New requirements for intrinsically safe circuits in hazardous locations
February 11, 2019 - One of the important changes introduced by the 2018 CE Code, with regard to the treatment of designated hazardous locations, is how the code addresses the use of ‘intrinsically safe’ (IS) field wiring circuits, which are designed to limit electrical energy levels to prevent ignition of the explosive atmosphere—i.e. gas or dust—surrounding the equipment.
While previous editions of the code incorporated limited requirements for the installation of IS equipment, the latest revisions have aimed to align its rules with those of the International Electrotechnical Commission (IEC) and the National Electrical Code (NEC).
“You can’t evaluate the safety of a circuit unless it is properly documented,” says Allan Bozek, a professional engineer and hazardous locations specialist with Calgary-based EngWorks. “In the past, the CE Code made no mention of the need to document an IS design, so little attention was paid to it. This made it impossible for electricians and inspectors to know if an circuit was safe after installation, as the safety of the design would depend on the proper selection and integration of circuit components.”
Bozek was among those who helped update the CE Code accordingly, which included creating a new version of Appendix F.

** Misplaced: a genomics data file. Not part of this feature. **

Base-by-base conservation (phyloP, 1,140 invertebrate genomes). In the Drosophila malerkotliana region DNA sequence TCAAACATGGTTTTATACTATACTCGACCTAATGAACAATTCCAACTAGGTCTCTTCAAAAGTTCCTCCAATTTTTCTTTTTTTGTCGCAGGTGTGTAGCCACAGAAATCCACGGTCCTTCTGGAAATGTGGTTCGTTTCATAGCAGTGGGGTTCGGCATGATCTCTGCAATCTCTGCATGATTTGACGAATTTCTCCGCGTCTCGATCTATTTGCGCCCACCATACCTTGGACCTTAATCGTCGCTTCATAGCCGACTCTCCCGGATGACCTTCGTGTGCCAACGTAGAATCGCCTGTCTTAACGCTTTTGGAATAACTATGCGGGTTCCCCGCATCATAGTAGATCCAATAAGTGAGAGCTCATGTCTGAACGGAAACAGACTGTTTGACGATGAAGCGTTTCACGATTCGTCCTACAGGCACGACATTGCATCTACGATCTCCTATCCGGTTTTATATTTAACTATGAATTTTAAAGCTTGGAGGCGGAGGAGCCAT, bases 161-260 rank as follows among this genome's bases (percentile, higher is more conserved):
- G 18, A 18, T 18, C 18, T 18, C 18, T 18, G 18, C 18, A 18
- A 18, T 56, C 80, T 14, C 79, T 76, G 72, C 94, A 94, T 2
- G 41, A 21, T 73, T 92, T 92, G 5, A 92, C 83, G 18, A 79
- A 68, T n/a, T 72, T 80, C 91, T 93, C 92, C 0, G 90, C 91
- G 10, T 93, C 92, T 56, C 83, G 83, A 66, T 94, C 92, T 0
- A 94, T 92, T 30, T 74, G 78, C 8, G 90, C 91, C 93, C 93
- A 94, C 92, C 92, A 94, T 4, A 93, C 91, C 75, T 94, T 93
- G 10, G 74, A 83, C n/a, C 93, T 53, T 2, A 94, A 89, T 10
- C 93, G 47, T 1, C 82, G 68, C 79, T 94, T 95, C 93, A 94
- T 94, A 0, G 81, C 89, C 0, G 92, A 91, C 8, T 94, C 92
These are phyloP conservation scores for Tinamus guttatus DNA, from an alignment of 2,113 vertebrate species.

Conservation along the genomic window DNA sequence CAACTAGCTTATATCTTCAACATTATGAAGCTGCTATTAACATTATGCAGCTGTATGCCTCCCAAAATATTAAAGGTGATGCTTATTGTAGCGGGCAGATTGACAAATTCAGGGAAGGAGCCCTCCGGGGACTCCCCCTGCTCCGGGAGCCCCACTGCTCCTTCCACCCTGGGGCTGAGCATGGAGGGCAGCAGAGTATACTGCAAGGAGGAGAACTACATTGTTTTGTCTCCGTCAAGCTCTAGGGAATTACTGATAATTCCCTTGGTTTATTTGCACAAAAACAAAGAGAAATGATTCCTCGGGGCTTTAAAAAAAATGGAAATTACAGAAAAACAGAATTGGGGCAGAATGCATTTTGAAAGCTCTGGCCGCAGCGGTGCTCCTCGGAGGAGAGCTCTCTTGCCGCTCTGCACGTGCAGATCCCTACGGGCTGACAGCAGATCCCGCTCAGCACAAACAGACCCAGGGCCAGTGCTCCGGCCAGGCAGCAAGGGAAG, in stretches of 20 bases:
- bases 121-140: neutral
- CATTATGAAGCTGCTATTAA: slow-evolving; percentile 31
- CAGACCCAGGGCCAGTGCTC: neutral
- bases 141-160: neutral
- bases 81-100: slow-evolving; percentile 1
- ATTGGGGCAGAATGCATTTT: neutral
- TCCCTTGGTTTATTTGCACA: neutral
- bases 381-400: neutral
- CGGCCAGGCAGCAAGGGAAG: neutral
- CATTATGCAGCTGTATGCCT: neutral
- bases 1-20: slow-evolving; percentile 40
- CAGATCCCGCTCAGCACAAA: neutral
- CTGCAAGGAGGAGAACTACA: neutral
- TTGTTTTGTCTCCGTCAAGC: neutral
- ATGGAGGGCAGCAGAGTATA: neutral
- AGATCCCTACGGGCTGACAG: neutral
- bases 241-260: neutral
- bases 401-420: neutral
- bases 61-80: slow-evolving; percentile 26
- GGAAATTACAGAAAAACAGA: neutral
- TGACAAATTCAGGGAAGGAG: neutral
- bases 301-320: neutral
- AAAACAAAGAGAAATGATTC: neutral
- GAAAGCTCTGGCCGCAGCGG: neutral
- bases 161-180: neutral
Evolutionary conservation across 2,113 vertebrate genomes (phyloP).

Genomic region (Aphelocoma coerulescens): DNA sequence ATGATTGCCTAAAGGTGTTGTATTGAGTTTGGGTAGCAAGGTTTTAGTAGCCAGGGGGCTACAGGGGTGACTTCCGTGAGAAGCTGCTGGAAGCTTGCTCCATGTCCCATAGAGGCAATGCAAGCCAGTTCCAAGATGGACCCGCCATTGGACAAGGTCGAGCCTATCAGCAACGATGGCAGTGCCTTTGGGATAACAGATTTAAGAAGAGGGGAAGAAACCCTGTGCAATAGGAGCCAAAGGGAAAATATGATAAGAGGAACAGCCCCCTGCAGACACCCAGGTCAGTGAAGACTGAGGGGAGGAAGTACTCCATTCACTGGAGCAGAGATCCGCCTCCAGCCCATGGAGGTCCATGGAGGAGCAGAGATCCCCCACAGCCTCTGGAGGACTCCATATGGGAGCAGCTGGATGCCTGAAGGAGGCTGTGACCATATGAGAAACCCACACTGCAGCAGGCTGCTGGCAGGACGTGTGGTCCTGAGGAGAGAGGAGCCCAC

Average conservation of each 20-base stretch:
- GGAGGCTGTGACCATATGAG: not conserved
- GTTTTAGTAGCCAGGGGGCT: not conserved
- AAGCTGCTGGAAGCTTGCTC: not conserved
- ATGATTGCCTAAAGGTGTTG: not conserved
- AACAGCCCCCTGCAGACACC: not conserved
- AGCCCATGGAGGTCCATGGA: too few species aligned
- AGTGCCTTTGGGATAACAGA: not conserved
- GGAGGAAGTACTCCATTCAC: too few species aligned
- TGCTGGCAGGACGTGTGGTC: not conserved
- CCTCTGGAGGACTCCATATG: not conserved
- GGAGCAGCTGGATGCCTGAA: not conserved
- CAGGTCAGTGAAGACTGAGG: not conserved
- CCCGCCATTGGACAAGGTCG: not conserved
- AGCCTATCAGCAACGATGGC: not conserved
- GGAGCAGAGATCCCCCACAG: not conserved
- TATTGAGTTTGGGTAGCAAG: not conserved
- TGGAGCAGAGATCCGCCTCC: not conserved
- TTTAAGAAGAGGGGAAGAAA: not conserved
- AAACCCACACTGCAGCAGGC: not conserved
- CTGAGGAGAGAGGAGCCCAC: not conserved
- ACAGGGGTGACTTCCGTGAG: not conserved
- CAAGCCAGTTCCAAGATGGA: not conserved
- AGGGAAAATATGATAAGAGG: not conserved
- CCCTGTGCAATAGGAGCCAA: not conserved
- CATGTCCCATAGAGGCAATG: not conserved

“Appendix F has been rewritten to provide guidance on preparing engineering documentation of IS and non-incendive (NI) circuits,” he explains. “The documentation needs to define the entity parameters for the devices in a hazardous location, the barriers in a safe location and the wiring parameters associated with the circuit. The entity and wiring parameters are then resolved to keep the energy levels in the circuit below the ignition thresholds.”
Circuits can still be designed the same as in the past. What’s new is the insistence on documentation, so as to verify their safety.
Specifically, under Rule 18-064, the 2018 CE Code states (a) where an IS electrical system or NI field wiring circuit is installed in a hazardous location, a descriptive systems document (DSD) shall be provided, and (b) IS electrical systems and NI field wiring circuits shall be installed in accordance with the DSD.
As Bozek puts it, the intent is to provide sufficient information to qualified professionals for the installation, verification and maintenance of these circuits.
Rule 18-064 also requires any insulated conductors of IS or NI field writing circuits and those of other circuits to be separated within any raceway, compartment, enclosure, outlet, junction box or similar fitting (other than a cable tray) by no less than 50 mm, a grounded metal barrier no less than 1.34 mm (No. 16 MSG) thick or a non-metallic insulating material no less than 1.5 mm thick. Armoured cable assemblies also meet the separation requirements.
“The intent here is to prevent IS circuits from being cross-wired or energized under fault conditions by adjacent non-IS wiring circuits,” says Bozek.
The appropriately insulated conductors of different IS or NI circuits, however, are permitted within the same raceway, compartment, outlet, junction box or multi-conductor cable.